Public Open Space Contribution: When developing two units may be better than three…

Every now and again, we assess a potential development site as being equally suitable to be subdivided into 2 large dwellings or 3 small dwellings.

All things being equal, a three unit development should be more profitable than two.

Unfortunately, not all things are equal…

Melbourne Public Open Space Contribution

Public Open Space Contribution: When developing two units may be better than three…

Assuming that the right product has been made for the right market, why would a three unit development be less profitable than a two unit development?

The answer lies in a planning regulation that only applies to developments of three units or higher, with the added caveat that the land must be identified by the Council under the Schedule to Clause 52.01 – Therefore it does not apply to all land. (It really does pay to do your due diligence..)

Public Open Space Contributions

Clause 52.01 of the Victorian Planning Scheme allows for each Council to specify a Public Open Space contribution that must be paid by a developer wishing to subdivide their property into three lots or higher.

The Public Open Space contribution is essentially a ‘tax’ imposed on higher density subdivisions to compensate for the expected increased use of nearby Public Open Spaces (eg. parks, reserves etc) caused by the development.

Some Councils have fixed contribution amounts, while other Councils calculate the amount of contribution to be paid depending on factors like:

  • Specific location of the subject site within designated Council boundaries
  • How far away the subject site is to Public Open Space
  • Type of development
  • Amount of Private Open Space devoted to each dwelling in the development
  • The number of bedrooms (ie. number of occupants) within the development
Public Open Space contribution example: Mornington Peninsula Shire Council Planning Scheme Clause 52.01

Under the Subdivision Act 1988, if a Public Open Space contribution is not specified in the Planning Scheme, Council may require the developer to pay a Contribution up to 5% of the value of the property.

So for example, a 900 m2 allotment valued at $600,000 that is to be subdivided into three lots, could potentially have a $30,000 Public Open Space contribution that needs to be paid to Council.

Alternatively, the developer and Council may agree to set aside a portion of the site specifically for the purpose of Public Open Space up to 5% of the value of the subject site.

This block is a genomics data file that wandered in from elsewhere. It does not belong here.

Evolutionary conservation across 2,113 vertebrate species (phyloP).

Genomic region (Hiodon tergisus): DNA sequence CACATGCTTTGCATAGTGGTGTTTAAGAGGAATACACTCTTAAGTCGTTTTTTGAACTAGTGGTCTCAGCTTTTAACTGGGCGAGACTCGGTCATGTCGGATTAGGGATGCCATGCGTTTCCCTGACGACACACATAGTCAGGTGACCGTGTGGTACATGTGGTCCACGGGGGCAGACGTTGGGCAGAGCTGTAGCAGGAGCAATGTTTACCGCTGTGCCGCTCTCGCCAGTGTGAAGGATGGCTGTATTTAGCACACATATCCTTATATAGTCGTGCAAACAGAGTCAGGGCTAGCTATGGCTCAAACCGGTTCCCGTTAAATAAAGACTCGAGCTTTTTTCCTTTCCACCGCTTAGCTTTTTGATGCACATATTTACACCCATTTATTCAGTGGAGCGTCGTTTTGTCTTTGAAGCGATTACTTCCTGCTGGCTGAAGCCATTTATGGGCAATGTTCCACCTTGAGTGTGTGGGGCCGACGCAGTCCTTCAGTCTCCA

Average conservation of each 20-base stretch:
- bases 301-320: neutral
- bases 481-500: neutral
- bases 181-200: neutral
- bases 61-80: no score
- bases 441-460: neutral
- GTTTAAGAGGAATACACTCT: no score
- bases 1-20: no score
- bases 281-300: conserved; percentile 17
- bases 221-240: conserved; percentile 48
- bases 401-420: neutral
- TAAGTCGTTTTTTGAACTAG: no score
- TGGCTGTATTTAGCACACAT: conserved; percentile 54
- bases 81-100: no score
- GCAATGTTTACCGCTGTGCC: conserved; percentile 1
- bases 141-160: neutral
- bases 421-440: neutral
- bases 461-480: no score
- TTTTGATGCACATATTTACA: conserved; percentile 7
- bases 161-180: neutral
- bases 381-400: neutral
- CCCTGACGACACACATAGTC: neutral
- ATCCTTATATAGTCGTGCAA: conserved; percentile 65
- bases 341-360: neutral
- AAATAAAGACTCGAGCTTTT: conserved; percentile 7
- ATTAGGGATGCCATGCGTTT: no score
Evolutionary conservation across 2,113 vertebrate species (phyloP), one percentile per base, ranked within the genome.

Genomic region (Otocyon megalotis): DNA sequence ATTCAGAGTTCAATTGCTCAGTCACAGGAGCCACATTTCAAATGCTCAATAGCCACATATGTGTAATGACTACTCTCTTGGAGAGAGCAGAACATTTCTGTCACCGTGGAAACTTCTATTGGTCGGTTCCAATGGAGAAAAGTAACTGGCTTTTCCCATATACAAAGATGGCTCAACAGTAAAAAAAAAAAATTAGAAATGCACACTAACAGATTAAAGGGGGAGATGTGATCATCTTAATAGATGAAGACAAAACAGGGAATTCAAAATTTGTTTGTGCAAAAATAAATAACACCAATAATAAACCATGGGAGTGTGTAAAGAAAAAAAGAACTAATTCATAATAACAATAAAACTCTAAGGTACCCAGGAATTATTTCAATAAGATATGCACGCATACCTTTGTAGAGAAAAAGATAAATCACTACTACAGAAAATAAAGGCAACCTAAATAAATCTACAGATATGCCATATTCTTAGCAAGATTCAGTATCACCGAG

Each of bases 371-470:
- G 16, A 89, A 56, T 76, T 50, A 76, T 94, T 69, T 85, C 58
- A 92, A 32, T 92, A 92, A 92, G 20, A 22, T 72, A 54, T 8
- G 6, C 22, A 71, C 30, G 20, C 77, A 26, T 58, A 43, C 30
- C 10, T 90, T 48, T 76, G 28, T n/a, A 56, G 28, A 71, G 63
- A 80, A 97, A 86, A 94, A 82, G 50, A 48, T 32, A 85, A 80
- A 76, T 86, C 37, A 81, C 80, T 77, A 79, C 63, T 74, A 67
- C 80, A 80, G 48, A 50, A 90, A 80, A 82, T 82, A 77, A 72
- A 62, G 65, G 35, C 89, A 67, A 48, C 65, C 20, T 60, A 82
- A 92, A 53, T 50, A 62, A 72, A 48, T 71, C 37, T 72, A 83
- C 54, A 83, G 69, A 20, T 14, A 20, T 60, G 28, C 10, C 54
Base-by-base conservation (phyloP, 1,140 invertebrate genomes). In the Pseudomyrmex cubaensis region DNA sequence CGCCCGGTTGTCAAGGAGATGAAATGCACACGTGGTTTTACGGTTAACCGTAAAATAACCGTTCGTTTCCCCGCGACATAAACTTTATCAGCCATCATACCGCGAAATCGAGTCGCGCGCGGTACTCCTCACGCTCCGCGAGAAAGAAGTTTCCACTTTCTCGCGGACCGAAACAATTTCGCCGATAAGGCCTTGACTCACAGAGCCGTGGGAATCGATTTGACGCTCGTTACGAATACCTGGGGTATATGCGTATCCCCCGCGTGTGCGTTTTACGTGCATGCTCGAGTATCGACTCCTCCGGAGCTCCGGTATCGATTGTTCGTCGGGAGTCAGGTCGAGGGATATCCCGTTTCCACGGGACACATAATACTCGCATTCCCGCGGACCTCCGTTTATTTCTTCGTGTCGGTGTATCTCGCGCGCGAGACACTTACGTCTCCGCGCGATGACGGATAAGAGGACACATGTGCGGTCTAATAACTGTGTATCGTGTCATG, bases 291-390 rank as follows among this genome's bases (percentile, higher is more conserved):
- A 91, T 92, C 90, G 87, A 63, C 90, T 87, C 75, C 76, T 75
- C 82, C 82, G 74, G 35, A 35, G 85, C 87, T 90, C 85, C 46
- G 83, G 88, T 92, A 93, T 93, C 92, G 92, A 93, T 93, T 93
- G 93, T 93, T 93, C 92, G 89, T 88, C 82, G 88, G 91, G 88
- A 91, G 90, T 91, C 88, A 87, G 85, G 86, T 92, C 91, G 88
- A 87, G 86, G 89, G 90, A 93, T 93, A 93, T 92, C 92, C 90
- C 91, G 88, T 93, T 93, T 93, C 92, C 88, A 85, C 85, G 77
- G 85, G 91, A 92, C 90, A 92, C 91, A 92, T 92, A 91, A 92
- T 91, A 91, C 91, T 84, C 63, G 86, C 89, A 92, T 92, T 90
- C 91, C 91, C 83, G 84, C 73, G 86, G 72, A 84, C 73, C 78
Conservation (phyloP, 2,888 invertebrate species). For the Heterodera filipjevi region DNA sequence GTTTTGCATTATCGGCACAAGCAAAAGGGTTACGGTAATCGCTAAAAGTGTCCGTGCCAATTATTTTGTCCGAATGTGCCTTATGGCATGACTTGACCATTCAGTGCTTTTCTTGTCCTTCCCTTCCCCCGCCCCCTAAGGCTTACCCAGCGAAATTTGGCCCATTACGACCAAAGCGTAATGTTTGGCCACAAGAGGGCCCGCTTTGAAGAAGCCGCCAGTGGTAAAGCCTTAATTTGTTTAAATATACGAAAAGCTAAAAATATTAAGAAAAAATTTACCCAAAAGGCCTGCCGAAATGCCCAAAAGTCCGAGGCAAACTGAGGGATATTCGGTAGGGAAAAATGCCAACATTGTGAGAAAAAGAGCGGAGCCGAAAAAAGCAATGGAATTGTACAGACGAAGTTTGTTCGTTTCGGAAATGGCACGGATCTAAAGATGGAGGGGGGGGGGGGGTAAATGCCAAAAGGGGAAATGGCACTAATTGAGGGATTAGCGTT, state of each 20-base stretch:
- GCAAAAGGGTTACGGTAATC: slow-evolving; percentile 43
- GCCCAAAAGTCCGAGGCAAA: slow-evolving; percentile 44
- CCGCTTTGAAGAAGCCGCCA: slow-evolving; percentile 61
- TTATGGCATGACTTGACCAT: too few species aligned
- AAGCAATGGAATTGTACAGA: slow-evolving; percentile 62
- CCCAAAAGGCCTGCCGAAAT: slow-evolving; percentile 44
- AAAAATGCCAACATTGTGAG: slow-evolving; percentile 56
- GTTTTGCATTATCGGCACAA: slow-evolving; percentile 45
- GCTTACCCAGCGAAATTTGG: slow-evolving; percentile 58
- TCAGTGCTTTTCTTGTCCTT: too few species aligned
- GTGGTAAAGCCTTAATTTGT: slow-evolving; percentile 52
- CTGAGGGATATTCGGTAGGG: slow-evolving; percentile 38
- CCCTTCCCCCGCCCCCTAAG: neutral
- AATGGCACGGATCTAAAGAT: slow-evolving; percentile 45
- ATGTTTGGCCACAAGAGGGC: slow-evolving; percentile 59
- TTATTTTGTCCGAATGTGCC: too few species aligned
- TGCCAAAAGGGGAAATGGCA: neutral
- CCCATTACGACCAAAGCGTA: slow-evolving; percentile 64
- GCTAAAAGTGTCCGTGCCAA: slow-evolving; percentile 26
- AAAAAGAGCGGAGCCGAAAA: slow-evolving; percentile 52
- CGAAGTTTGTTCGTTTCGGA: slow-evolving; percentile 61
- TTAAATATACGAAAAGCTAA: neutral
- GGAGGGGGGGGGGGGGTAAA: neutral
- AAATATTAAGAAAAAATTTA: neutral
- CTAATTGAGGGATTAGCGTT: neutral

Two units or three?

Public Open Space contributions do not apply to dual occupancy subdivisions and developments (with the proviso being that each sudivided lot can not be further subdivided).

Given the above, two units may* be better than three if:

  • The local market has demonstrated an ability to absorb higher priced, larger dual occupancy dwellings
  • Your proposed three lot subdivision will be required to pay the maximum Public Open Space contribution due to its location/configuration
  • You do not have the financial arrangements to pay the Public Open Space contribution upfront
  • The Public Open Space contribution leaves your three lot subdivision project feasibility too tight to justify the increased risk

If you are considering pursuing a three lot subdivision (or higher), ensure you factor in paying your Public Open Space contribution.

Public Open Space: Conclusion

Clause 52.01 of the Victorian Planning Scheme allows for each Council to specify a Public Open Space contribution that must be paid by any developer wishing to subdivide their property into three lots or higher.

Under the Subdivision Act 1988, the Public Open Space contribution is legally permissible to be up to 5% of the value of the property.

Public Open Space contributions do not apply to dual occupancy subdivisions and developments (with the proviso being that each sudivided lot can not be further subdivided).

Depending on your circumstances, two units may* be better than three.

If you are considering pursuing a three lot subdivision (or higher), ensure you factor in paying your Public Open Space contribution. A Property Development Assessment will answer all of your questions and assist during your due diligence period.

* Although Public Open Space contributions need to be factored in, given the choice, we advocate developing sustainable, higher density but smaller dwellings.